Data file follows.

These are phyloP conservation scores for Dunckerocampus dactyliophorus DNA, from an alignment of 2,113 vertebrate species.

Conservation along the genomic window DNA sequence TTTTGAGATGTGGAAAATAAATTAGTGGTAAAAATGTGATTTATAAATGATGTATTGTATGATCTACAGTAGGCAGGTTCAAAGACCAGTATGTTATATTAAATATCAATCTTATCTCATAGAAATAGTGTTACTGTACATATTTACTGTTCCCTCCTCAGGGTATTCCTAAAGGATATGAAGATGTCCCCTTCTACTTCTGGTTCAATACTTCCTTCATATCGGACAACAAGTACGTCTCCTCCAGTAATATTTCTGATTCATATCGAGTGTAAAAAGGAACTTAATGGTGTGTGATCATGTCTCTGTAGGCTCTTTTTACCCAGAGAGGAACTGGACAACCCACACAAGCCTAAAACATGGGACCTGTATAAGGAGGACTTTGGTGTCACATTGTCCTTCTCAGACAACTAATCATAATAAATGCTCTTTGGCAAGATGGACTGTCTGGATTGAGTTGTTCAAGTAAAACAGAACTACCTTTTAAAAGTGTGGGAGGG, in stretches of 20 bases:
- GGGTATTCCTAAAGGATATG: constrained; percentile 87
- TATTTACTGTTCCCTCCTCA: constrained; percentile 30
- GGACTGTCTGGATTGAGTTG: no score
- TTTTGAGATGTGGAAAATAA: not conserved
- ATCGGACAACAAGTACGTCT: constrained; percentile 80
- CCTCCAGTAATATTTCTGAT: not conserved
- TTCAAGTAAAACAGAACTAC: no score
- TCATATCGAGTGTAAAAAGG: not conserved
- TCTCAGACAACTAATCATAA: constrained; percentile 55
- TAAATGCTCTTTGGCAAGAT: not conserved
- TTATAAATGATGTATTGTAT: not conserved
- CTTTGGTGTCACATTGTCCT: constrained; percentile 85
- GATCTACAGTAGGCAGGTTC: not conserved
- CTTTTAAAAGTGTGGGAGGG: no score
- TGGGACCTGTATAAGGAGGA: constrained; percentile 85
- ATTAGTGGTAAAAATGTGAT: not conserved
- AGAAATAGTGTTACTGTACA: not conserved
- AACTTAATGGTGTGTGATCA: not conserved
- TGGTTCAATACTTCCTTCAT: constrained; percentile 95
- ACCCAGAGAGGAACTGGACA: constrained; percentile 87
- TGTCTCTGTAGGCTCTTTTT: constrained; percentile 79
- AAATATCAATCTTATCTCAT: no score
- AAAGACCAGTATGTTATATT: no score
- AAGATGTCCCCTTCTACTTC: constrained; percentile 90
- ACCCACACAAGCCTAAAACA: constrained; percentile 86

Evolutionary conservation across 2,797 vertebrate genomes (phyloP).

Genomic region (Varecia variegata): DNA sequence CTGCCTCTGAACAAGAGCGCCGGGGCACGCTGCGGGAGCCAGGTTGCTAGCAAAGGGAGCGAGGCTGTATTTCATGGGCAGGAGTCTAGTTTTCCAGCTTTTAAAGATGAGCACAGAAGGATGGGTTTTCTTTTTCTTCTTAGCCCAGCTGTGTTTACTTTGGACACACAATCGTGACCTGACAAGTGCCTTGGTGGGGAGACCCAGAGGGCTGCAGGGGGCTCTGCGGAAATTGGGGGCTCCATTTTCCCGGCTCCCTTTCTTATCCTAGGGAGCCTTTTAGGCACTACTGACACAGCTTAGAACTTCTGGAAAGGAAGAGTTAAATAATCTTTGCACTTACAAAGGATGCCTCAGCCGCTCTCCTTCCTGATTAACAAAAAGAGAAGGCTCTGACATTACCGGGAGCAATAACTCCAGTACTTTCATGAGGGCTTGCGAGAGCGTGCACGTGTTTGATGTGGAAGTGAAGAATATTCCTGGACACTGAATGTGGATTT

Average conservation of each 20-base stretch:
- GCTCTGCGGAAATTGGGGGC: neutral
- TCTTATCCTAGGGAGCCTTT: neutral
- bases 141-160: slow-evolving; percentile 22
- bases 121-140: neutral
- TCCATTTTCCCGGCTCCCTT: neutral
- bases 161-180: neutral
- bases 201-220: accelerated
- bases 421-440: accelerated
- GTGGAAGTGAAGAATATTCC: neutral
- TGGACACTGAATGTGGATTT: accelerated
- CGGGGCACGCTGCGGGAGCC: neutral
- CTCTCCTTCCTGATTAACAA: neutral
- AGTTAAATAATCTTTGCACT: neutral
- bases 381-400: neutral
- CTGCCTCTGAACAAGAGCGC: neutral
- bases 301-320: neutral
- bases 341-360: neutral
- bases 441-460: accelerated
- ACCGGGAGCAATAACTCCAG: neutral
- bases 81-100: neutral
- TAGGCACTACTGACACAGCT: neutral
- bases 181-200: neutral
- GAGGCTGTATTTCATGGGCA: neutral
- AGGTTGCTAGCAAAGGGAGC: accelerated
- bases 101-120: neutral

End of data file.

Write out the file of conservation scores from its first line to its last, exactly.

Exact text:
These are phyloP conservation scores for Dunckerocampus dactyliophorus DNA, from an alignment of 2,113 vertebrate species.

Conservation along the genomic window DNA sequence TTTTGAGATGTGGAAAATAAATTAGTGGTAAAAATGTGATTTATAAATGATGTATTGTATGATCTACAGTAGGCAGGTTCAAAGACCAGTATGTTATATTAAATATCAATCTTATCTCATAGAAATAGTGTTACTGTACATATTTACTGTTCCCTCCTCAGGGTATTCCTAAAGGATATGAAGATGTCCCCTTCTACTTCTGGTTCAATACTTCCTTCATATCGGACAACAAGTACGTCTCCTCCAGTAATATTTCTGATTCATATCGAGTGTAAAAAGGAACTTAATGGTGTGTGATCATGTCTCTGTAGGCTCTTTTTACCCAGAGAGGAACTGGACAACCCACACAAGCCTAAAACATGGGACCTGTATAAGGAGGACTTTGGTGTCACATTGTCCTTCTCAGACAACTAATCATAATAAATGCTCTTTGGCAAGATGGACTGTCTGGATTGAGTTGTTCAAGTAAAACAGAACTACCTTTTAAAAGTGTGGGAGGG, in stretches of 20 bases:
- GGGTATTCCTAAAGGATATG: constrained; percentile 87
- TATTTACTGTTCCCTCCTCA: constrained; percentile 30
- GGACTGTCTGGATTGAGTTG: no score
- TTTTGAGATGTGGAAAATAA: not conserved
- ATCGGACAACAAGTACGTCT: constrained; percentile 80
- CCTCCAGTAATATTTCTGAT: not conserved
- TTCAAGTAAAACAGAACTAC: no score
- TCATATCGAGTGTAAAAAGG: not conserved
- TCTCAGACAACTAATCATAA: constrained; percentile 55
- TAAATGCTCTTTGGCAAGAT: not conserved
- TTATAAATGATGTATTGTAT: not conserved
- CTTTGGTGTCACATTGTCCT: constrained; percentile 85
- GATCTACAGTAGGCAGGTTC: not conserved
- CTTTTAAAAGTGTGGGAGGG: no score
- TGGGACCTGTATAAGGAGGA: constrained; percentile 85
- ATTAGTGGTAAAAATGTGAT: not conserved
- AGAAATAGTGTTACTGTACA: not conserved
- AACTTAATGGTGTGTGATCA: not conserved
- TGGTTCAATACTTCCTTCAT: constrained; percentile 95
- ACCCAGAGAGGAACTGGACA: constrained; percentile 87
- TGTCTCTGTAGGCTCTTTTT: constrained; percentile 79
- AAATATCAATCTTATCTCAT: no score
- AAAGACCAGTATGTTATATT: no score
- AAGATGTCCCCTTCTACTTC: constrained; percentile 90
- ACCCACACAAGCCTAAAACA: constrained; percentile 86

Evolutionary conservation across 2,797 vertebrate genomes (phyloP).

Genomic region (Varecia variegata): DNA sequence CTGCCTCTGAACAAGAGCGCCGGGGCACGCTGCGGGAGCCAGGTTGCTAGCAAAGGGAGCGAGGCTGTATTTCATGGGCAGGAGTCTAGTTTTCCAGCTTTTAAAGATGAGCACAGAAGGATGGGTTTTCTTTTTCTTCTTAGCCCAGCTGTGTTTACTTTGGACACACAATCGTGACCTGACAAGTGCCTTGGTGGGGAGACCCAGAGGGCTGCAGGGGGCTCTGCGGAAATTGGGGGCTCCATTTTCCCGGCTCCCTTTCTTATCCTAGGGAGCCTTTTAGGCACTACTGACACAGCTTAGAACTTCTGGAAAGGAAGAGTTAAATAATCTTTGCACTTACAAAGGATGCCTCAGCCGCTCTCCTTCCTGATTAACAAAAAGAGAAGGCTCTGACATTACCGGGAGCAATAACTCCAGTACTTTCATGAGGGCTTGCGAGAGCGTGCACGTGTTTGATGTGGAAGTGAAGAATATTCCTGGACACTGAATGTGGATTT

Average conservation of each 20-base stretch:
- GCTCTGCGGAAATTGGGGGC: neutral
- TCTTATCCTAGGGAGCCTTT: neutral
- bases 141-160: slow-evolving; percentile 22
- bases 121-140: neutral
- TCCATTTTCCCGGCTCCCTT: neutral
- bases 161-180: neutral
- bases 201-220: accelerated
- bases 421-440: accelerated
- GTGGAAGTGAAGAATATTCC: neutral
- TGGACACTGAATGTGGATTT: accelerated
- CGGGGCACGCTGCGGGAGCC: neutral
- CTCTCCTTCCTGATTAACAA: neutral
- AGTTAAATAATCTTTGCACT: neutral
- bases 381-400: neutral
- CTGCCTCTGAACAAGAGCGC: neutral
- bases 301-320: neutral
- bases 341-360: neutral
- bases 441-460: accelerated
- ACCGGGAGCAATAACTCCAG: neutral
- bases 81-100: neutral
- TAGGCACTACTGACACAGCT: neutral
- bases 181-200: neutral
- GAGGCTGTATTTCATGGGCA: neutral
- AGGTTGCTAGCAAAGGGAGC: accelerated
- bases 101-120: neutral